Soundproofing a Floor – Full Cost Breakdown

Before jumping into the best soundproofing solutions and their costs, we look at what shoppers should be looking for. Then, readers begin to understand why all this matters so much for flooring at home or in a business.

Floors can cause a lot of problems for people trying to soundproof a particular area. Not only can sound leak through another level, but the flooring inside an area could be problematic as well.

Three Important Factors To Consider for any Soundproofing Project

When shopping for soundproofing solutions for a floor, there are three main attributes to look for. This will help people understand without having to go through the trouble of actually installing anything that can make a difference.

Sound Transmission Class

Also known as STC, it is a number that will help define how well a floor is doing at reducing airborne noise. The higher the STC, the better the material is at cutting down on sounds. (Source – STC Rating)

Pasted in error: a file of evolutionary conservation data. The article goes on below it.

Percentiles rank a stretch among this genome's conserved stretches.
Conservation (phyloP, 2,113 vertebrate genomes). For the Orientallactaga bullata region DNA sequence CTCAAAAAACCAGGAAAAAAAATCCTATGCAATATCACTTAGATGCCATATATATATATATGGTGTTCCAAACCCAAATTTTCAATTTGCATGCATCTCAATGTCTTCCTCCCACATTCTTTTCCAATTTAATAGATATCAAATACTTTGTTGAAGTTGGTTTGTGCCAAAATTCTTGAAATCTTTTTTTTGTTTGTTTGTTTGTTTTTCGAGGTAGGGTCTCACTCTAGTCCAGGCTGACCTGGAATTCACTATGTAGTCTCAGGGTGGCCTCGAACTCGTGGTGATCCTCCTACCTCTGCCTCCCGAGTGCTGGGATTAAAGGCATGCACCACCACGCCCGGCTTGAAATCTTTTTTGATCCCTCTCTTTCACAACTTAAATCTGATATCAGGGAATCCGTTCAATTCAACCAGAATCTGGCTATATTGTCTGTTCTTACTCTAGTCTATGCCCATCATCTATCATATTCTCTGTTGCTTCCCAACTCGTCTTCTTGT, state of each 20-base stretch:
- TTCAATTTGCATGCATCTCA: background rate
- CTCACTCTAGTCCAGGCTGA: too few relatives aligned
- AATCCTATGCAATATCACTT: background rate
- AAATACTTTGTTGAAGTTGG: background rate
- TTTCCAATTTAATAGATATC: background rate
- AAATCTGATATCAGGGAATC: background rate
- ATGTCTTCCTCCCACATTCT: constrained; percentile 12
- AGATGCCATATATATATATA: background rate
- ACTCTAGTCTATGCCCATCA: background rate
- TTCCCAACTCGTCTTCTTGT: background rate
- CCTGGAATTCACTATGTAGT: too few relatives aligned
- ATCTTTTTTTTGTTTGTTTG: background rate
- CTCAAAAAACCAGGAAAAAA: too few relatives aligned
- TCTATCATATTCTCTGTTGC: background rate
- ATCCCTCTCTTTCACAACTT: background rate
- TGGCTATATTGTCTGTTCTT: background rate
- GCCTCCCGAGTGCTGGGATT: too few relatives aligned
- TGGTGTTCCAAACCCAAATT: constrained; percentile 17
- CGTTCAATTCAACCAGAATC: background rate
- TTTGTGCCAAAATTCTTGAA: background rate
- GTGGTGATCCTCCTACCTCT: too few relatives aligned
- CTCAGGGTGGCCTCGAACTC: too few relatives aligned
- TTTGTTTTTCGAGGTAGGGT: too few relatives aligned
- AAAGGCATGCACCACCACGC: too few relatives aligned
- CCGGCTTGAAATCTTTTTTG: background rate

Impact Insulation Class

Also known as IIC, this will allow shoppers to have a better idea on what type of impact materials have on impact noise.

For flooring, that usually means footsteps, but moving around furniture and other pieces in a room can make a difference as well. Like STC, the higher the number, the better.

The cost of soundproofing a floor might vary a bit depending on what type of work actually needs to be done. Some people believe that they can get the job done by using some pretty basic materials, while others are looking for the best of the best. (Source – IIC)

Overall Thickness and Density

A huge factor in soundproofing is having some type of mass to help. If the material can add that to the mix, it is going to provide some level of effectiveness.

It really does come down to how much mass is added to the mix as a barrier. With flooring, the goal is to add some mass, but it can’t be too much due to the limited amount of space.

1. Soundproof Underlayment Option

The most common option for soundproofing a floor is to use soundproof underlayment. They come in a few different options, ranging from a felt to foam.

All of them will add a level of thickness and density that is beneficial, and the STC usually falls somewhere in the mid-60s.

A few top options are listed below, with their STC and IIC ratings as well as how much they cost in the end. Most people do not want to spend a ton of money unless they are absolutely sure it is going to be beneficial.

Roberts Super Felt Premium Underlayment